from The American Heritage® Dictionary of the English Language, 4th Edition
- n. A cutthroat or ruffian; a hoodlum.
- n. One of a band of professional assassins formerly active in northern India who worshiped Kali and offered their victims to her.
from Wiktionary, Creative Commons Attribution/Share-Alike License
- n. A criminal with intimidating mannerisms, who treats others violently and roughly, especially for hire.
- n. One of a band of assassins formerly active in northern India who worshipped Kali and offered their victims to her.
from the GNU version of the Collaborative International Dictionary of English
- n. One of an association of robbers and murderers in India who practiced murder by stealthy approaches, and from religious motives. They have been nearly exterminated by the British government.
- n. An assassin; a ruffian; a rough.
from The Century Dictionary and Cyclopedia
- n. A member of a confraternity of professional assassins and robbers formerly infesting India, chiefly in the central and northern provinces.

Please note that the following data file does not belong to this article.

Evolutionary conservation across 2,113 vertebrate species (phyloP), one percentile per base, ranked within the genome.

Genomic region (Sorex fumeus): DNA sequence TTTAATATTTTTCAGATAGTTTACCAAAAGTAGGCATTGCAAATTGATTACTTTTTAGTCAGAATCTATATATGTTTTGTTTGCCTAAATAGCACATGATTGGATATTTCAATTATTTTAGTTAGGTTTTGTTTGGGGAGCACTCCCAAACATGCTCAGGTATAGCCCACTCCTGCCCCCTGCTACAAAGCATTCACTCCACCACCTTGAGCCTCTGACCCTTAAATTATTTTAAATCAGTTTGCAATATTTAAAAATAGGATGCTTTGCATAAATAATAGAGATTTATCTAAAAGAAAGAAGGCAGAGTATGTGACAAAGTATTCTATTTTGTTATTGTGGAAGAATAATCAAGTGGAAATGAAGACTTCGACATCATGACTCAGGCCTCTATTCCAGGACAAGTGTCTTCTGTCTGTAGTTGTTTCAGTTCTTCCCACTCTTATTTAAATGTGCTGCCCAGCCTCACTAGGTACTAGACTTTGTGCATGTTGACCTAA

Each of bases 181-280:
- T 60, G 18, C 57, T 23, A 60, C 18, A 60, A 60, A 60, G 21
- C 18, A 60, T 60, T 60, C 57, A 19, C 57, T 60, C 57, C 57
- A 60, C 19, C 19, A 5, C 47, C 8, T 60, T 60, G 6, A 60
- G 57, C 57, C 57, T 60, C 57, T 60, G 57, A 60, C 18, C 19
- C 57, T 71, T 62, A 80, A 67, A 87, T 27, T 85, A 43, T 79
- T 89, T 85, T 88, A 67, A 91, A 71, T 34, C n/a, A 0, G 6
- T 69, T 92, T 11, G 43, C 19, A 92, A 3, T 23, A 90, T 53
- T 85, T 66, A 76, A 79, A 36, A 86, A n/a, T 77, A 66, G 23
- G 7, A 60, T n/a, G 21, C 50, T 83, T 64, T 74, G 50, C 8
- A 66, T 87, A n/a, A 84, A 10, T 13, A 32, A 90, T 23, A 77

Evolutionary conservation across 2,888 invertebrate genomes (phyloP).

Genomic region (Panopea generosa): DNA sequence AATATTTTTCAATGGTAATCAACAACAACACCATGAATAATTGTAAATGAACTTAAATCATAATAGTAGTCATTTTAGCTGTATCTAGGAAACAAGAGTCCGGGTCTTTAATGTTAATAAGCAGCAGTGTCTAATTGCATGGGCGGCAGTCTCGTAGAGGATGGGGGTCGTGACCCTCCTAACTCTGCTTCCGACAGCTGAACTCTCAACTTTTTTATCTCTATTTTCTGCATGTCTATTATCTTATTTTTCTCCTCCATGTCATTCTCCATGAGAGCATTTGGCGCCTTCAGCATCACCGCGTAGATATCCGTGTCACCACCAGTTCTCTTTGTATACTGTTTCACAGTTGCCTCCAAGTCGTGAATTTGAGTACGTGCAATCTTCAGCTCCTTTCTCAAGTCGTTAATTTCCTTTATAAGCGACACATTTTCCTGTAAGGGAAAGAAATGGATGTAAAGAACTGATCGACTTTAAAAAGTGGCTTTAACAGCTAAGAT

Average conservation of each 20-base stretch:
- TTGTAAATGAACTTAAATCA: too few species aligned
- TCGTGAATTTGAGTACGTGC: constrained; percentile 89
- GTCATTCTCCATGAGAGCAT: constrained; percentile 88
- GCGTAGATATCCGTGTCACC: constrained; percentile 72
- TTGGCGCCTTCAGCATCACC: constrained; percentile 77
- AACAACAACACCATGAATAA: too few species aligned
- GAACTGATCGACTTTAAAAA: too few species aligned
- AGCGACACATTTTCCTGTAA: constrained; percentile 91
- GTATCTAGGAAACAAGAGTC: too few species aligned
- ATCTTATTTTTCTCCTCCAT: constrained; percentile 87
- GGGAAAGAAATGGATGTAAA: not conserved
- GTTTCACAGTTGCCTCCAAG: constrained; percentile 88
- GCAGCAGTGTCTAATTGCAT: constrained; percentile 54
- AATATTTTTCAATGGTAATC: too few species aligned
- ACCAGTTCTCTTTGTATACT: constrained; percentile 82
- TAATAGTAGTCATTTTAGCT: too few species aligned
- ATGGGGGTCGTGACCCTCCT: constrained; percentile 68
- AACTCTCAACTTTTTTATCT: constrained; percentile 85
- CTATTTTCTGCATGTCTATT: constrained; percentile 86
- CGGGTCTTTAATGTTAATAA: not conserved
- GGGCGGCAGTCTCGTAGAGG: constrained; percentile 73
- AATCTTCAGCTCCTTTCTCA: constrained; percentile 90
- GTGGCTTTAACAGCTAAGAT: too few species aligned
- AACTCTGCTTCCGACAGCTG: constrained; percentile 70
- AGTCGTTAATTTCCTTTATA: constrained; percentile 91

- n. Hence A cutthroat; a ruffian; a rough.
from WordNet 3.0 Copyright 2006 by Princeton University. All rights reserved.
- n. an aggressive and violent young criminal
Hindi ṭhag, perhaps from Sanskrit sthagaḥ, a cheat, from sthagati, sthagayati, he conceals.(American Heritage® Dictionary of the English Language, Fourth Edition)
From Hindi (thuggee) (or ठग्गी (tuggee)), from Marathi (thag, "thief"), (thak, "swindler"), from Sanskrit स्थग (sthaga, "cunning, fraudulent"), from स्थगति (sthagati, "to cover, conceal") Thuggee was an Indian network of secret fraternities who were engaged in murdering and robbing travellers and known for strangling their victims, operating from the 17th century (possibly as early as 13th century) to the 19th century. During British Imperial rule of India, many Indian words passed into common English, and in 1810 thug referred to members of these Indian gangs. The sense was adopted more generally as "ruffian, cutthroat" by 1839. (Wiktionary)